A Dead Head (er) Fan
Aug 25, 2015
Homage to a National Beauty
She’s a “Dead Head” (er). “Heavy metal” sounds is what she lived on. She has passed on. We were left wondering what to do…where should she be laid to rest? Cremation is the norm, but we thought she deserved better, based on her "All American" past. You see she was born around 1955 in the heartland. She was a NATIONAL beauty in her day, with no equal. She could lay it down…and did for many years…until the foreign upstarts passed her by. In her old age, many thought she couldn’t keep up and cast her aside. We found her and thought differently. She had a good heart and her heavy metal leanings were just the music we wanted to hear. We tried to revive her, but could not. Instead, we did the only logical thing for someone her age. We harvested her parts. Sounds morbid, but it’s what you do now days. Yet, because of her heritage we looked for a way we could preserve her. We coated her with special embalming fluid and laid her to rest in the center of our new sales office. It seemed appropriate for all she had done for America.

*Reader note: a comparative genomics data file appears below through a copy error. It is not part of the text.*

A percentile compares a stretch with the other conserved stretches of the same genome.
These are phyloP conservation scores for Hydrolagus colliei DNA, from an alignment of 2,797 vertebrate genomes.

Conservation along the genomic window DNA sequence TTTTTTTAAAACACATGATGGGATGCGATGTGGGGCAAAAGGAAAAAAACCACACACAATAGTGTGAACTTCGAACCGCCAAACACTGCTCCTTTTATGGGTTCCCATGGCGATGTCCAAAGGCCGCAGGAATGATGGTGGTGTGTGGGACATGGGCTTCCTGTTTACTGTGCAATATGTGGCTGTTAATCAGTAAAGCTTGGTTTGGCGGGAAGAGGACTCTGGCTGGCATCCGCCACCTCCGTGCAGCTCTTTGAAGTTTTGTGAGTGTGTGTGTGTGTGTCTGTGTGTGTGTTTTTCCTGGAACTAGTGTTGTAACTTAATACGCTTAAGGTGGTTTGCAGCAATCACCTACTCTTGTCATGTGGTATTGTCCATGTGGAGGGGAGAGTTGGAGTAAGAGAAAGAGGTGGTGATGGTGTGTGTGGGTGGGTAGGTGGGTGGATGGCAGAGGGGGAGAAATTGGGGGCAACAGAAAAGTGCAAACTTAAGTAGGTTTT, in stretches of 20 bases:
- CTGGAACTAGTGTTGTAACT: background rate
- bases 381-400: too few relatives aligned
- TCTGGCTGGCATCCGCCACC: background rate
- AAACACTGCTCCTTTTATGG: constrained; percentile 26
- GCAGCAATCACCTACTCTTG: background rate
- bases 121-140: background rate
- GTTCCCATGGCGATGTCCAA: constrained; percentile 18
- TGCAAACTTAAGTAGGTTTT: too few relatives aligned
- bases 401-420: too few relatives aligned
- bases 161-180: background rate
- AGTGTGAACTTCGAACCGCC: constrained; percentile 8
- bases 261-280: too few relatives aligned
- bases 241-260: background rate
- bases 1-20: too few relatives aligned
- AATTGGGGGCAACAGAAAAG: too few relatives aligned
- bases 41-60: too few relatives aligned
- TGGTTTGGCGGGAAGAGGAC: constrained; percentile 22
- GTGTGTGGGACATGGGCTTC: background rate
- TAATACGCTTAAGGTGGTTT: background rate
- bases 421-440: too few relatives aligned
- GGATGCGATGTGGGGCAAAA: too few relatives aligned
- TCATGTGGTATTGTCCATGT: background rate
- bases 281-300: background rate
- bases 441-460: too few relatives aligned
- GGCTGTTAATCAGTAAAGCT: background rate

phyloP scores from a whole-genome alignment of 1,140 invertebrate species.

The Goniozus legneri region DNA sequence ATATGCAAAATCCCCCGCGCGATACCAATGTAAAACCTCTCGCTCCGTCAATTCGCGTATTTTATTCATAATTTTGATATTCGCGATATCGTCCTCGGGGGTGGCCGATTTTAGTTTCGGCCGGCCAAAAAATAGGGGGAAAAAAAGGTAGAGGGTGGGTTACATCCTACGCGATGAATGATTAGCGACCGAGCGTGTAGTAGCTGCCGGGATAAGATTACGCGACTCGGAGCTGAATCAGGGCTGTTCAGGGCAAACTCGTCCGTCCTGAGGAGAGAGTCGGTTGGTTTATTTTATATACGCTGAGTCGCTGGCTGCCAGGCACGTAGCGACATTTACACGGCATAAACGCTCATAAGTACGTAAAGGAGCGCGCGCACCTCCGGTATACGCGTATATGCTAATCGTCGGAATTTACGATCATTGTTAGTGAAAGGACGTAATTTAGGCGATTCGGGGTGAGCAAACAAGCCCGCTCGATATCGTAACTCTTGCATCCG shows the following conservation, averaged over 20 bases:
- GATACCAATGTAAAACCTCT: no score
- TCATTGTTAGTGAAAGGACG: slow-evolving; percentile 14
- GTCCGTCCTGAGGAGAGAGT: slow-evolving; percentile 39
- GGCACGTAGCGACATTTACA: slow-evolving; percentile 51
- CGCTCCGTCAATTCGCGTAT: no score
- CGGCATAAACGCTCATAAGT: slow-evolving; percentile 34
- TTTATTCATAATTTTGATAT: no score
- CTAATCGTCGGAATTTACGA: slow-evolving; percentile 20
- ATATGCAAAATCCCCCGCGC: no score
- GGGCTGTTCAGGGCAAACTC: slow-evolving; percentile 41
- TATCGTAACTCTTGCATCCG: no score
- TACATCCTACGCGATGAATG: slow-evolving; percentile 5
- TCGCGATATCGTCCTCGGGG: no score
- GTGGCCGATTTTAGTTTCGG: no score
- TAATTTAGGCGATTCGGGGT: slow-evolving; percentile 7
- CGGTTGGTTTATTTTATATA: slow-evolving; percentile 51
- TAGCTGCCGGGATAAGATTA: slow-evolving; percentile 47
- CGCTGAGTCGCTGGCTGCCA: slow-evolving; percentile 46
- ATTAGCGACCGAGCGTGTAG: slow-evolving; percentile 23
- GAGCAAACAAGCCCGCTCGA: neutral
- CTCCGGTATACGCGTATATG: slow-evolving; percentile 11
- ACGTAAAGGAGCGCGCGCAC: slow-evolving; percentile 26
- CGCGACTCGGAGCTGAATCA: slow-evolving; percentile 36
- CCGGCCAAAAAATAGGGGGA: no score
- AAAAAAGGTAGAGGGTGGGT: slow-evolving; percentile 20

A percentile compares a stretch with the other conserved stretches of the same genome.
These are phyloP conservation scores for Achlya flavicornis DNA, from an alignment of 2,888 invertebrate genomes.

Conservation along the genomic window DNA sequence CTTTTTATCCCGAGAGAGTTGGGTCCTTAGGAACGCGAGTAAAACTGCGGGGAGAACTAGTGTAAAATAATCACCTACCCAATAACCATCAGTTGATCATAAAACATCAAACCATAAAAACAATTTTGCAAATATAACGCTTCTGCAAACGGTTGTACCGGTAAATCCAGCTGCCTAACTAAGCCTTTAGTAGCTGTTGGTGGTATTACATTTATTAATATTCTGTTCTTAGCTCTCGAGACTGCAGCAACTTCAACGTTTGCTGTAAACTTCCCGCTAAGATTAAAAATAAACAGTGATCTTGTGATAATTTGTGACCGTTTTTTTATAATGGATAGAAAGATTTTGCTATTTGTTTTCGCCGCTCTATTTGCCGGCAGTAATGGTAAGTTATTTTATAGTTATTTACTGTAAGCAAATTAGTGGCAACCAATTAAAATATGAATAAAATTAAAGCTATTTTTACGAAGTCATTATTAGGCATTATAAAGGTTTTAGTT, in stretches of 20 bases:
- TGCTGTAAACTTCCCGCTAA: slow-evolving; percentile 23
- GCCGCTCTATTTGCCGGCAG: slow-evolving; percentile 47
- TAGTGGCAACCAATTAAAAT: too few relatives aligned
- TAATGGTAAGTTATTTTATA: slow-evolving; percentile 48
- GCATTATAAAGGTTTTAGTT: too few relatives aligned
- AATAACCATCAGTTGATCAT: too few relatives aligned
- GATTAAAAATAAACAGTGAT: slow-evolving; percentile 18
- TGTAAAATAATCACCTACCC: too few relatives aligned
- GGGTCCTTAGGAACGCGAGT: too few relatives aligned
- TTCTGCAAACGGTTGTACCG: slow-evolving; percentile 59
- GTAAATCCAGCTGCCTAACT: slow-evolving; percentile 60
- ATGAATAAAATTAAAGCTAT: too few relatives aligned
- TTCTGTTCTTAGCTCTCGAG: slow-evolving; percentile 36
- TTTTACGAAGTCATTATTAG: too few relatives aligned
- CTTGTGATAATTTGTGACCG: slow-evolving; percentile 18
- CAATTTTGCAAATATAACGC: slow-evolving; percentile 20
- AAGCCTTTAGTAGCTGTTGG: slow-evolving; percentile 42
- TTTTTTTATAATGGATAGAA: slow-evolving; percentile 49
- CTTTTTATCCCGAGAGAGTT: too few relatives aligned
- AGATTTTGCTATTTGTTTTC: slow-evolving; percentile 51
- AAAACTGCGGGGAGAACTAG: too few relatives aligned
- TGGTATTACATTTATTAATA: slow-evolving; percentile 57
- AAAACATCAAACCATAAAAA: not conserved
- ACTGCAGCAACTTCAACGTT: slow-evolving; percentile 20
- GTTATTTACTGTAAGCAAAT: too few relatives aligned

She's now our front counter in the new sales office. Below are some facts about her.
- Her dimensions are the size of a Go-Kart, but she weighs more than the largest SUV.
- We couldn’t get her in the door without disassembling all her moving parts.
- Some of the moving parts weighed over 400 lbs.
- Just her casting alone, overloaded a 3 ton flatbed truck.
- We got her in place and laid carpet. My (Bryce) wife said she was in the wrong place.
- We moved her a second time; as instructed by my wife.
- She was bought as a back-up machine to our other ¼ headers, but was missing a main part.
- National machinery quoted us over $100,000.00 to rebuild her.
- We never got around to building the part, nor got her running.
- She sat for 5 years in our parking lot until we decided we needed the parking space more than her.
- Considering labor, freight and disassembly; she is one of the most expensive front counters anywhere.
- National machinery built her in Tiffin Ohio around 1955.
- Her casting took a year to cure before she was a finished machine.
- Normal process for old headers is to melt them down. They usually come back as rebar.
- Modern headers weigh 40% less and don’t last.